>> Fret not, Ben Parker devotees. Despite apparent quiet, the Superman Revenge Squad fronter reports that the duo has completed work on the planned EP Dead Crow Blues, which is slated for release by Smalltown America date TBD. According to a MySpace bulletin posted here, the final track destined for the EP was finished two weeks ago and now the short set is being mixed. Parker has also begun playing guitar with a surprisingly ace new act called The Jonbarr Hinge, and has contributed one track, "De La Fonte," to the fledgling outfit led by Sam Pluck Feezal. At first blush we'd say that The Jonbarr Hinge is a bit reminiscent of early (i.e. awesome) Built To Spill; check out the new act's MySpace page here. We predict The Jonbarr Hinge will be signed to an indie label by the end of the summer.
June 28, 2010
The contrast between our favorite Oval track and the material on this teaser for Oval's forthcoming full-length could not be more stark. Oh is crammed with concise song sketches, the longest being "Hey." Most of the 15 tracks, however, are shorter than two minutes, and as such Oh is over almost as soon as it begins. At the other temporal extreme is our favorite Oval composition of all time, the beautiful, 24-minute droner "Do While," which was released on the set 94 Diskont in 1996. "Do While" breathes gently, it establishes its own climate, it sounds like the soundtrack to a movie about blood cells. While Oh seems tightly focused -- and in total is only 58 seconds longer than "Do While" -- it is hard to get a sense of what that focus might be given the brevity. More important, perhaps, is what the contrast between the longer forms and Oh's outbursts signifies in terms of Mr. Popp's artistic vision.
Minimalist music is often describes as being concerned with iterations, repetition and gradual change. Popp's prior Oval efforts were meticulously crafted, heavily analyzed, anchored in technology and Popp's own innovative software and programming. According to the press materials heralding the arrival of Oh, Popp now purposefully utilizes commercially available and relatively outdated hardware and software, and "performs" each track "live" (terms in quotes because the press materials seem to posit that these terms have been rendered obsolete) and even improvised certain of them. None of that may be apparent from just listening to Oh. But one can't help be left with a sense that each composition on Oh itself is an iteration, and that Popp has not abandoned iteration as a tool for composition, but instead emphasizes it even more by parsing each one into its own titled song.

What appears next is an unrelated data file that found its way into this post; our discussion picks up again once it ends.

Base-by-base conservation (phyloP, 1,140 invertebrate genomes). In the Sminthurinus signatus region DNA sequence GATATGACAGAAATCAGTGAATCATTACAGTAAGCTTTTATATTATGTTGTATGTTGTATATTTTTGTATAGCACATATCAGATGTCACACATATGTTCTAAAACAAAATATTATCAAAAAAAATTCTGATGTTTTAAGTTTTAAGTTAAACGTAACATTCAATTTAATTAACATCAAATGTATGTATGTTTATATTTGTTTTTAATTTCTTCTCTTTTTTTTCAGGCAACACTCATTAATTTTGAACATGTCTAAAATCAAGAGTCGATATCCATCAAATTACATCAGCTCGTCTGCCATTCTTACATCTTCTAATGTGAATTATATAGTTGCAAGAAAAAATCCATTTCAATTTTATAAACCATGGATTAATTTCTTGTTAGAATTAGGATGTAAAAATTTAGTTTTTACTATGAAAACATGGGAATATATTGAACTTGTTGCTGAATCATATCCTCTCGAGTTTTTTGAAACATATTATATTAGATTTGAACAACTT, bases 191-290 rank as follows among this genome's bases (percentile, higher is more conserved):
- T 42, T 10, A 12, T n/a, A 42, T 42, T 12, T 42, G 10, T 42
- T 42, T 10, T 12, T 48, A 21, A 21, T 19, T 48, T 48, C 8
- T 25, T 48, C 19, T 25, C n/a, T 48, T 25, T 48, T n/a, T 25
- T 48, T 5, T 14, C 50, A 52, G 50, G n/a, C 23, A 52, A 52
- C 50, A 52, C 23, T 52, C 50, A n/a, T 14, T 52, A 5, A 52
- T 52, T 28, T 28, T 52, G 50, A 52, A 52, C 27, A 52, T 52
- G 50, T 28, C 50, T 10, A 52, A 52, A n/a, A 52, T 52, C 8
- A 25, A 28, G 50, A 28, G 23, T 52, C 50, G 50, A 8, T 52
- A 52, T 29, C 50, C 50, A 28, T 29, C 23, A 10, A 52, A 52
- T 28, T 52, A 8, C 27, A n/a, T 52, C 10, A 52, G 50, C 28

Thrill Jockey intended to release Oh June 15 in a limited vinyl edition of 1,000, but the record sold out in pre-orders; the 70-track (HOLY CRAP! -- ed.) double LP O is slated for release September 7. Thrill Jockey has kindly furnished us with a track from O, "Ah!," which you can download below.
Oval -- "Ah!" -- O
[right click and save as]
[pre-order O from Thrill Jockey right here]
Oval: Internerds | MySpace | YouTube | Flickr
June 27, 2010
Solid Sound Festival. August 13th through 15th. North Adams, Massachusetts. Complete details here.
June 26, 2010
June 19, 2010
When a band piles on as many tracks on a record as the New Pornographers and wants to recreate the records on stage they'll have to pile the musicians on stage proportionally, so it should surprise nobody that up to nine Pornographers took the stage at a time at this show. What are they, E.L.-fucking-O.? I don't want to sound like one of those people who shits all over a band just because they're very popular because they were actually great, but there's something a little creepy about an act that puts this much effort into limiting their live sound to what happened on their records.